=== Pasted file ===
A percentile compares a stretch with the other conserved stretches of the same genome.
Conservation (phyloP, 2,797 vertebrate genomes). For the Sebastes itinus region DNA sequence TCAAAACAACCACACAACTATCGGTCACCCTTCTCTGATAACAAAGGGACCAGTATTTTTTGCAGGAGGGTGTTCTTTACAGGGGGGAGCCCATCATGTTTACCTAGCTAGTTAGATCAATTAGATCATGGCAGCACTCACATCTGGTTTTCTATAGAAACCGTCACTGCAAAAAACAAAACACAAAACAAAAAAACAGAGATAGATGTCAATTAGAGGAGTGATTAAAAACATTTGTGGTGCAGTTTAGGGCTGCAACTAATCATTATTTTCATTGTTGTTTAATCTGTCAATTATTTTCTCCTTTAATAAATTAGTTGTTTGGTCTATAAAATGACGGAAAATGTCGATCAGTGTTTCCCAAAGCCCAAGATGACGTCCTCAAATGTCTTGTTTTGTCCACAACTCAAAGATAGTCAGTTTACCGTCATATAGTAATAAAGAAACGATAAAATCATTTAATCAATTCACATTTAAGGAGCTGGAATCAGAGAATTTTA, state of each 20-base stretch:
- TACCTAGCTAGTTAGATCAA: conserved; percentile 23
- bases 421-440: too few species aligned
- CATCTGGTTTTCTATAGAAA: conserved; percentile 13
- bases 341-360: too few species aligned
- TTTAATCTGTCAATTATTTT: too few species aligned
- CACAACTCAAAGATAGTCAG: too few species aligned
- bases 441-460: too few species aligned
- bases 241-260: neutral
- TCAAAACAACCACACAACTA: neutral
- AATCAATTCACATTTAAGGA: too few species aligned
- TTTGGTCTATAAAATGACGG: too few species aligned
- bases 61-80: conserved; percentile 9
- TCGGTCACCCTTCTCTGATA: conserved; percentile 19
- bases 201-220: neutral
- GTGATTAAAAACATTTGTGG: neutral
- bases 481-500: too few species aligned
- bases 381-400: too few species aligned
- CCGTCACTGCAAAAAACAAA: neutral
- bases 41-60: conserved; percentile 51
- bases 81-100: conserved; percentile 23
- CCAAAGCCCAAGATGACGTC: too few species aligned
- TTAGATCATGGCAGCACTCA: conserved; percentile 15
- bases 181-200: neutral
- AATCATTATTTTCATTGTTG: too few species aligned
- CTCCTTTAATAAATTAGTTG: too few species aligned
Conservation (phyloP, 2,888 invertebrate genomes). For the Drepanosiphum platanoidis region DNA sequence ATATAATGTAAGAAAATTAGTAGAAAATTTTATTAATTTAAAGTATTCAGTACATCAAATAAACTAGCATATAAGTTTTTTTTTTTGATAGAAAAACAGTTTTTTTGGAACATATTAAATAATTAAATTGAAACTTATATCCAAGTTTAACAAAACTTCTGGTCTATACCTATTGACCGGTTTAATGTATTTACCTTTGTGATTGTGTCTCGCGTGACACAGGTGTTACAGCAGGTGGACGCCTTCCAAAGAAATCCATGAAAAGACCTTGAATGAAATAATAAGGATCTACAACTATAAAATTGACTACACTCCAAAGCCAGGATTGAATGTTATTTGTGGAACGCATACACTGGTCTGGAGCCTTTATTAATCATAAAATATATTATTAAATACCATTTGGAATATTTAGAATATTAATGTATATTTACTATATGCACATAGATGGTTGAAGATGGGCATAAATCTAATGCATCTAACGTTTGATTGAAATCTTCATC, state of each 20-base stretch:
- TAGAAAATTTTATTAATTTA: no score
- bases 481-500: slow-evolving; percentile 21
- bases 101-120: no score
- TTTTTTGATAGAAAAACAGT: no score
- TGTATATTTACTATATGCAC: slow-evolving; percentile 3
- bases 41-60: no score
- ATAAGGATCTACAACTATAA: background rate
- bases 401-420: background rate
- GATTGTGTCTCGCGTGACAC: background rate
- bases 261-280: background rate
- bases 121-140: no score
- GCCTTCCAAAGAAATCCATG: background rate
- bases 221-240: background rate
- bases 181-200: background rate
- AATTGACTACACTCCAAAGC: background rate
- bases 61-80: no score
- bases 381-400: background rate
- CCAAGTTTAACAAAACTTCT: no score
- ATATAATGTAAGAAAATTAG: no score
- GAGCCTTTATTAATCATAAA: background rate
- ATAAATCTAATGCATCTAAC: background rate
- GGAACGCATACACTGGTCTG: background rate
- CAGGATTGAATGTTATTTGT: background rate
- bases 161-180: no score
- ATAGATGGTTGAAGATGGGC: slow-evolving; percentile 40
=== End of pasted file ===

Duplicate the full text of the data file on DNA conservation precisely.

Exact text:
A percentile compares a stretch with the other conserved stretches of the same genome.
Conservation (phyloP, 2,797 vertebrate genomes). For the Sebastes itinus region DNA sequence TCAAAACAACCACACAACTATCGGTCACCCTTCTCTGATAACAAAGGGACCAGTATTTTTTGCAGGAGGGTGTTCTTTACAGGGGGGAGCCCATCATGTTTACCTAGCTAGTTAGATCAATTAGATCATGGCAGCACTCACATCTGGTTTTCTATAGAAACCGTCACTGCAAAAAACAAAACACAAAACAAAAAAACAGAGATAGATGTCAATTAGAGGAGTGATTAAAAACATTTGTGGTGCAGTTTAGGGCTGCAACTAATCATTATTTTCATTGTTGTTTAATCTGTCAATTATTTTCTCCTTTAATAAATTAGTTGTTTGGTCTATAAAATGACGGAAAATGTCGATCAGTGTTTCCCAAAGCCCAAGATGACGTCCTCAAATGTCTTGTTTTGTCCACAACTCAAAGATAGTCAGTTTACCGTCATATAGTAATAAAGAAACGATAAAATCATTTAATCAATTCACATTTAAGGAGCTGGAATCAGAGAATTTTA, state of each 20-base stretch:
- TACCTAGCTAGTTAGATCAA: conserved; percentile 23
- bases 421-440: too few species aligned
- CATCTGGTTTTCTATAGAAA: conserved; percentile 13
- bases 341-360: too few species aligned
- TTTAATCTGTCAATTATTTT: too few species aligned
- CACAACTCAAAGATAGTCAG: too few species aligned
- bases 441-460: too few species aligned
- bases 241-260: neutral
- TCAAAACAACCACACAACTA: neutral
- AATCAATTCACATTTAAGGA: too few species aligned
- TTTGGTCTATAAAATGACGG: too few species aligned
- bases 61-80: conserved; percentile 9
- TCGGTCACCCTTCTCTGATA: conserved; percentile 19
- bases 201-220: neutral
- GTGATTAAAAACATTTGTGG: neutral
- bases 481-500: too few species aligned
- bases 381-400: too few species aligned
- CCGTCACTGCAAAAAACAAA: neutral
- bases 41-60: conserved; percentile 51
- bases 81-100: conserved; percentile 23
- CCAAAGCCCAAGATGACGTC: too few species aligned
- TTAGATCATGGCAGCACTCA: conserved; percentile 15
- bases 181-200: neutral
- AATCATTATTTTCATTGTTG: too few species aligned
- CTCCTTTAATAAATTAGTTG: too few species aligned
Conservation (phyloP, 2,888 invertebrate genomes). For the Drepanosiphum platanoidis region DNA sequence ATATAATGTAAGAAAATTAGTAGAAAATTTTATTAATTTAAAGTATTCAGTACATCAAATAAACTAGCATATAAGTTTTTTTTTTTGATAGAAAAACAGTTTTTTTGGAACATATTAAATAATTAAATTGAAACTTATATCCAAGTTTAACAAAACTTCTGGTCTATACCTATTGACCGGTTTAATGTATTTACCTTTGTGATTGTGTCTCGCGTGACACAGGTGTTACAGCAGGTGGACGCCTTCCAAAGAAATCCATGAAAAGACCTTGAATGAAATAATAAGGATCTACAACTATAAAATTGACTACACTCCAAAGCCAGGATTGAATGTTATTTGTGGAACGCATACACTGGTCTGGAGCCTTTATTAATCATAAAATATATTATTAAATACCATTTGGAATATTTAGAATATTAATGTATATTTACTATATGCACATAGATGGTTGAAGATGGGCATAAATCTAATGCATCTAACGTTTGATTGAAATCTTCATC, state of each 20-base stretch:
- TAGAAAATTTTATTAATTTA: no score
- bases 481-500: slow-evolving; percentile 21
- bases 101-120: no score
- TTTTTTGATAGAAAAACAGT: no score
- TGTATATTTACTATATGCAC: slow-evolving; percentile 3
- bases 41-60: no score
- ATAAGGATCTACAACTATAA: background rate
- bases 401-420: background rate
- GATTGTGTCTCGCGTGACAC: background rate
- bases 261-280: background rate
- bases 121-140: no score
- GCCTTCCAAAGAAATCCATG: background rate
- bases 221-240: background rate
- bases 181-200: background rate
- AATTGACTACACTCCAAAGC: background rate
- bases 61-80: no score
- bases 381-400: background rate
- CCAAGTTTAACAAAACTTCT: no score
- ATATAATGTAAGAAAATTAG: no score
- GAGCCTTTATTAATCATAAA: background rate
- ATAAATCTAATGCATCTAAC: background rate
- GGAACGCATACACTGGTCTG: background rate
- CAGGATTGAATGTTATTTGT: background rate
- bases 161-180: no score
- ATAGATGGTTGAAGATGGGC: slow-evolving; percentile 40